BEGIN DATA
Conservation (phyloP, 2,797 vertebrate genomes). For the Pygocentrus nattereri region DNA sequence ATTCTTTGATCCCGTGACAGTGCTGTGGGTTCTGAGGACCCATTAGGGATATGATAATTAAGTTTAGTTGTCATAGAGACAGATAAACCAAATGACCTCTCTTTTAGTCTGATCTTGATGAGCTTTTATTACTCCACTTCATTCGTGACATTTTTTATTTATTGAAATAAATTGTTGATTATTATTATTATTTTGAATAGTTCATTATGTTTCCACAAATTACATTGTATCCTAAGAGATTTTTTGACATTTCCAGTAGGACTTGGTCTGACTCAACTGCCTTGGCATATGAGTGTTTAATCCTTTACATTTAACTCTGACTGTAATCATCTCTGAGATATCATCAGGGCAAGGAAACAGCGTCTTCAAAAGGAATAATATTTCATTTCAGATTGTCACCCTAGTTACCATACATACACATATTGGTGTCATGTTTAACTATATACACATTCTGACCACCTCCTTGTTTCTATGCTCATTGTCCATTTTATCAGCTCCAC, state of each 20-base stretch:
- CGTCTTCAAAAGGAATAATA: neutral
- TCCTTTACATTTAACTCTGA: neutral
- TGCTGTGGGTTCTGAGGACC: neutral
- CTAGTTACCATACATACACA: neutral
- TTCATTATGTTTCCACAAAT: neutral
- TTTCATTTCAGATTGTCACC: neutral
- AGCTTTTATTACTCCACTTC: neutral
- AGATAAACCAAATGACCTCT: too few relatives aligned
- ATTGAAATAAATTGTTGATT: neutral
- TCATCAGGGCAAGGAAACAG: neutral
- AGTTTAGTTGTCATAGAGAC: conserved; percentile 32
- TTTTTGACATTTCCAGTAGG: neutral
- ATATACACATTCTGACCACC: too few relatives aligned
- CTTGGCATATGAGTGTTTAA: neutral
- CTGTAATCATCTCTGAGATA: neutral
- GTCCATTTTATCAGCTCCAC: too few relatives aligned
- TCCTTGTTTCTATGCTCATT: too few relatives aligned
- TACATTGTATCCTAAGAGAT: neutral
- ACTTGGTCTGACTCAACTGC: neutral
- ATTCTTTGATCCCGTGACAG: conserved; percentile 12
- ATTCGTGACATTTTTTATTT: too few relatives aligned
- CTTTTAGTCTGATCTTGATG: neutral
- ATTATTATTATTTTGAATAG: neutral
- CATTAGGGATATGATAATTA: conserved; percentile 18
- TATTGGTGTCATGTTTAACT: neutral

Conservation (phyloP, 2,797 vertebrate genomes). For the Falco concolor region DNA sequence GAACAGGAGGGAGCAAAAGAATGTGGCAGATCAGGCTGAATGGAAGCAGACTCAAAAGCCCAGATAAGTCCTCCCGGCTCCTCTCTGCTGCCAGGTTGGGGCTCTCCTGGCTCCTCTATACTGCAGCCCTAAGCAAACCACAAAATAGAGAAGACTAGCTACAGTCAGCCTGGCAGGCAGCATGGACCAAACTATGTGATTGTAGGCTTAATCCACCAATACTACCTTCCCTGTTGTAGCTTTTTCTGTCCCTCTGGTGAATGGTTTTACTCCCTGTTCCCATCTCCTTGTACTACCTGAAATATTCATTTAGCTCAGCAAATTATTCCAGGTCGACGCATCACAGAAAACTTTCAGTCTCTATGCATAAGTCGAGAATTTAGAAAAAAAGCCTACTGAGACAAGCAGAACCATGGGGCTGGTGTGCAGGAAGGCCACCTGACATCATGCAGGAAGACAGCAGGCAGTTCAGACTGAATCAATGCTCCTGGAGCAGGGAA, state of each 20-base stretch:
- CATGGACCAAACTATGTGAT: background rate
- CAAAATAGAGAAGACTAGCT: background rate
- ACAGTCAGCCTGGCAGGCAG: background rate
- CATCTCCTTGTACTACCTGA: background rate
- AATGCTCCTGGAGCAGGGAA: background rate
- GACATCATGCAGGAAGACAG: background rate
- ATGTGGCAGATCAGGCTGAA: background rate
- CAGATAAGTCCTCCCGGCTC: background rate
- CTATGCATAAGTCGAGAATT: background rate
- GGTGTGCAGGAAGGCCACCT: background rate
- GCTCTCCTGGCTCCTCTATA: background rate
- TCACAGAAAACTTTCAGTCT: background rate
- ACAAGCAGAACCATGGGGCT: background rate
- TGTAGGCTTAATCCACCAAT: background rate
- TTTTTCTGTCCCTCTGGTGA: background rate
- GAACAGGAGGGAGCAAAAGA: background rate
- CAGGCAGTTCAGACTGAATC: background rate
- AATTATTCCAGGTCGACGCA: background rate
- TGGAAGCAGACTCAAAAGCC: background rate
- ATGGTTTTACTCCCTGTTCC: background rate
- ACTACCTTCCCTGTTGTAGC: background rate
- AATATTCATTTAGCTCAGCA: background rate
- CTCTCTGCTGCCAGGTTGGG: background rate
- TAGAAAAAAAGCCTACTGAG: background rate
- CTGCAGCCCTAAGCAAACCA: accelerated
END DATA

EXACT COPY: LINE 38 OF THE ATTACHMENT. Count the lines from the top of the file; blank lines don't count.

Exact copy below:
- GCTCTCCTGGCTCCTCTATA: background rate